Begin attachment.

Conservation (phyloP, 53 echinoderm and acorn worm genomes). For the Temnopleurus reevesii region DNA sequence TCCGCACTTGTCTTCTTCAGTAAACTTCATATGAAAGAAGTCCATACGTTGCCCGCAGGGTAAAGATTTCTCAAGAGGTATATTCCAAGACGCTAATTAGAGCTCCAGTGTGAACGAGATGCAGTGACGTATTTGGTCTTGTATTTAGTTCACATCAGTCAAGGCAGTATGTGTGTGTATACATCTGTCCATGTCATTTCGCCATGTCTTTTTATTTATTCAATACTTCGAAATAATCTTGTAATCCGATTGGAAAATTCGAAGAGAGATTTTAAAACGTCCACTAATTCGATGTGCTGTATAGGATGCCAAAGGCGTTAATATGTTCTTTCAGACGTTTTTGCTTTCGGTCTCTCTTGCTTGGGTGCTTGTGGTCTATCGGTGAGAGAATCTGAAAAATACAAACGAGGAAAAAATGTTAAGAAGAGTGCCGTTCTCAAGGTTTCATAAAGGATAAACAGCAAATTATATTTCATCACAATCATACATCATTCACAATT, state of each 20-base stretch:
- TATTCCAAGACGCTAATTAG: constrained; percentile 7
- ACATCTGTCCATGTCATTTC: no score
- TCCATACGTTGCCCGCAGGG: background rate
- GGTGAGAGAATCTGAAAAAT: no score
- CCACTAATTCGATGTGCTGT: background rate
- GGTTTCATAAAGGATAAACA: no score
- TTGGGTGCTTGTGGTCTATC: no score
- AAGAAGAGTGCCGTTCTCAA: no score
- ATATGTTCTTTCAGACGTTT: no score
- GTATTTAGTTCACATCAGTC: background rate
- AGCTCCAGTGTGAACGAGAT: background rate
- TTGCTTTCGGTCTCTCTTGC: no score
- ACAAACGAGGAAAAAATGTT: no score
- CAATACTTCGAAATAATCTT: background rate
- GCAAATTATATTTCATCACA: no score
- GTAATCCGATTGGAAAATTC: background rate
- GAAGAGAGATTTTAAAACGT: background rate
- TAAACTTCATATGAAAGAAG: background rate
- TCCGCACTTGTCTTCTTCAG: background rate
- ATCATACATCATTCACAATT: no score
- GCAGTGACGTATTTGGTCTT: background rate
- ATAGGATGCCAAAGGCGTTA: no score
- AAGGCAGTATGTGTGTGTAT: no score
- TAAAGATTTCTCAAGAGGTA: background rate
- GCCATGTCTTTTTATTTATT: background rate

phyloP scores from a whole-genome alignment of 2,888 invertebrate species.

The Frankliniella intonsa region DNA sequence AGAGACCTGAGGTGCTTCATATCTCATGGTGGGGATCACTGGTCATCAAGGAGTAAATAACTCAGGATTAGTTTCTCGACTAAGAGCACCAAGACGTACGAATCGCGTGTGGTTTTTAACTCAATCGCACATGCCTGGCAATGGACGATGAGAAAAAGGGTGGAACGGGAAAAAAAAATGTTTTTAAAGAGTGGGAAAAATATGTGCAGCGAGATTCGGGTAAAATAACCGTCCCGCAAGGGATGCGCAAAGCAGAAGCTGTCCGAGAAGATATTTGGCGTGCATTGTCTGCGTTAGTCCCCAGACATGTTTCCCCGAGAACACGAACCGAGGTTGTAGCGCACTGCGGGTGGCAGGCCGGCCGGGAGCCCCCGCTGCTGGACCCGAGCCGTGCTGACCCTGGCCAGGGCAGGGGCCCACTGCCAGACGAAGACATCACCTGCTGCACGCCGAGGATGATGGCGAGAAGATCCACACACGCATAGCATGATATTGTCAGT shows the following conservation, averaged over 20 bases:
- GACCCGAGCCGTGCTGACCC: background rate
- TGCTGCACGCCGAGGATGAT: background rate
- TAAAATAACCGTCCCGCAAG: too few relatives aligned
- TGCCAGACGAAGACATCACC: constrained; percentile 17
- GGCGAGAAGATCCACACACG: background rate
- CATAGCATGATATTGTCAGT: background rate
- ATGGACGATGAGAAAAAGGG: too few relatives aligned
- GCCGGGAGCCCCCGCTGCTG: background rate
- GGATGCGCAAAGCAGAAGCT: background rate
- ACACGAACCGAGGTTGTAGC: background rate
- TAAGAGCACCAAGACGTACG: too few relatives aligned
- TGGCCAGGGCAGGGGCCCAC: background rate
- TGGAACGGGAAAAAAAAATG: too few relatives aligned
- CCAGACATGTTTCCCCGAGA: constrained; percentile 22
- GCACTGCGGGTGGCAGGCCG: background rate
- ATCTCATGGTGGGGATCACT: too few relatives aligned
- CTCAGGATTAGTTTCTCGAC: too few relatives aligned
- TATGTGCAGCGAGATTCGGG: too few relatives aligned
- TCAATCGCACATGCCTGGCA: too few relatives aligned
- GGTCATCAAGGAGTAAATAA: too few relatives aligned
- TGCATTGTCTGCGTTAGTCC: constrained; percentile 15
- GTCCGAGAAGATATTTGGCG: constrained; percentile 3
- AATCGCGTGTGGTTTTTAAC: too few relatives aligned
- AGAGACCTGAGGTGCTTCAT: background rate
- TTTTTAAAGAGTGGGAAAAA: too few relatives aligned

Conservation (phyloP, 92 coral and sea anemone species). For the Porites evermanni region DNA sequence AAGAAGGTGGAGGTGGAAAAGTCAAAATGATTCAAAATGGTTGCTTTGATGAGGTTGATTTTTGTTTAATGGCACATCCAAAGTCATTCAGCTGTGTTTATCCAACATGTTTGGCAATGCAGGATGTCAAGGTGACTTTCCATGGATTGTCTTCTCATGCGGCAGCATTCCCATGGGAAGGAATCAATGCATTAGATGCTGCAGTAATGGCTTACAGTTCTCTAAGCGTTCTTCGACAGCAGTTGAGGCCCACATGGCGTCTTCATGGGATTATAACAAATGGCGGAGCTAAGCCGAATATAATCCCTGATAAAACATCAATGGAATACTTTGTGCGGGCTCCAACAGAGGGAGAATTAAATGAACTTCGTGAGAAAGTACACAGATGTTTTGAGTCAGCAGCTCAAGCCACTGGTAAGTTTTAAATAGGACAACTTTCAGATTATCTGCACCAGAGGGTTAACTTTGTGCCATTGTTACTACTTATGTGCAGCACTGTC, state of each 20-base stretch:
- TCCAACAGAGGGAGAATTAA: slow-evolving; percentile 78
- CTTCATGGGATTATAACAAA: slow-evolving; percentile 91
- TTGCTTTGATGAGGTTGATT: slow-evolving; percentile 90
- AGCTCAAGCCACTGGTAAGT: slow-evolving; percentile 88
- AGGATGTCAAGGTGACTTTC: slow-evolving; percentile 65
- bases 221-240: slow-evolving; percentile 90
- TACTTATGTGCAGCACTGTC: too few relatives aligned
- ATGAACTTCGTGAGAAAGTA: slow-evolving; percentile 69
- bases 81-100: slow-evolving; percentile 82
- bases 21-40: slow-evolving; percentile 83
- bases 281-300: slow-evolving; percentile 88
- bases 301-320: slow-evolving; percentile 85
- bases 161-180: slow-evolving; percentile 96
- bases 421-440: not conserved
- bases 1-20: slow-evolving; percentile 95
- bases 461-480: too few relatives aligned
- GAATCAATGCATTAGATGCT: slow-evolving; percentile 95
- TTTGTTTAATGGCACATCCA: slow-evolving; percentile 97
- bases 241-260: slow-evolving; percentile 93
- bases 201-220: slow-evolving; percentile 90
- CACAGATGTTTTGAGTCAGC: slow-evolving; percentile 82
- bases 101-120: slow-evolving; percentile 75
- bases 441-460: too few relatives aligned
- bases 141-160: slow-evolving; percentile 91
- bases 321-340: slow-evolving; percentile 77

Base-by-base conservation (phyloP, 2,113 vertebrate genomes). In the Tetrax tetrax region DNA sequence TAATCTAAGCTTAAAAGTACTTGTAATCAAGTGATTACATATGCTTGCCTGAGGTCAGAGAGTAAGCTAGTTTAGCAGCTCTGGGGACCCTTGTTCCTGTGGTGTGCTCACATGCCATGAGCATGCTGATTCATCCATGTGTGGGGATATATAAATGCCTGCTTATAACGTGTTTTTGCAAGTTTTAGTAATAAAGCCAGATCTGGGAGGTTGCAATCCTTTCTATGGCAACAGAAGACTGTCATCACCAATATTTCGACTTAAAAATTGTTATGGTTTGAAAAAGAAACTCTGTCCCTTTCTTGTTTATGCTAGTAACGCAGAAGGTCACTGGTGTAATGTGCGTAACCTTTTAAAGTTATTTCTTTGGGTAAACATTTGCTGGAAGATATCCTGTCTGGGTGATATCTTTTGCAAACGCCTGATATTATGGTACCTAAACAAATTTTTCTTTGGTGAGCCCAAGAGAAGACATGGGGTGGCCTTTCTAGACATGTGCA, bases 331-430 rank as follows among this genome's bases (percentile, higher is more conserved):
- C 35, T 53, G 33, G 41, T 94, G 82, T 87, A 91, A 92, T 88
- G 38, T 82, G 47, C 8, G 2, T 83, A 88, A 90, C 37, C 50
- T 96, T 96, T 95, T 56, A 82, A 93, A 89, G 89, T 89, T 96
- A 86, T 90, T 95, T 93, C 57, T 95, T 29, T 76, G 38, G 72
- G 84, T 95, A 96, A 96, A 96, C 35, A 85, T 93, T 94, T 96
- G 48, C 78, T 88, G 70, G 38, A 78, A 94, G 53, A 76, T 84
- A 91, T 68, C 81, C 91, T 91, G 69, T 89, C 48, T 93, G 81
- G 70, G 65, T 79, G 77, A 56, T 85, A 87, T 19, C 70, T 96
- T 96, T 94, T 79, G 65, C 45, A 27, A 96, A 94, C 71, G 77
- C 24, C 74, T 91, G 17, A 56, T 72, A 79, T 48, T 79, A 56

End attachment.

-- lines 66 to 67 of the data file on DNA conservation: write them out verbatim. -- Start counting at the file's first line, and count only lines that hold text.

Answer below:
- bases 301-320: slow-evolving; percentile 85
- bases 161-180: slow-evolving; percentile 96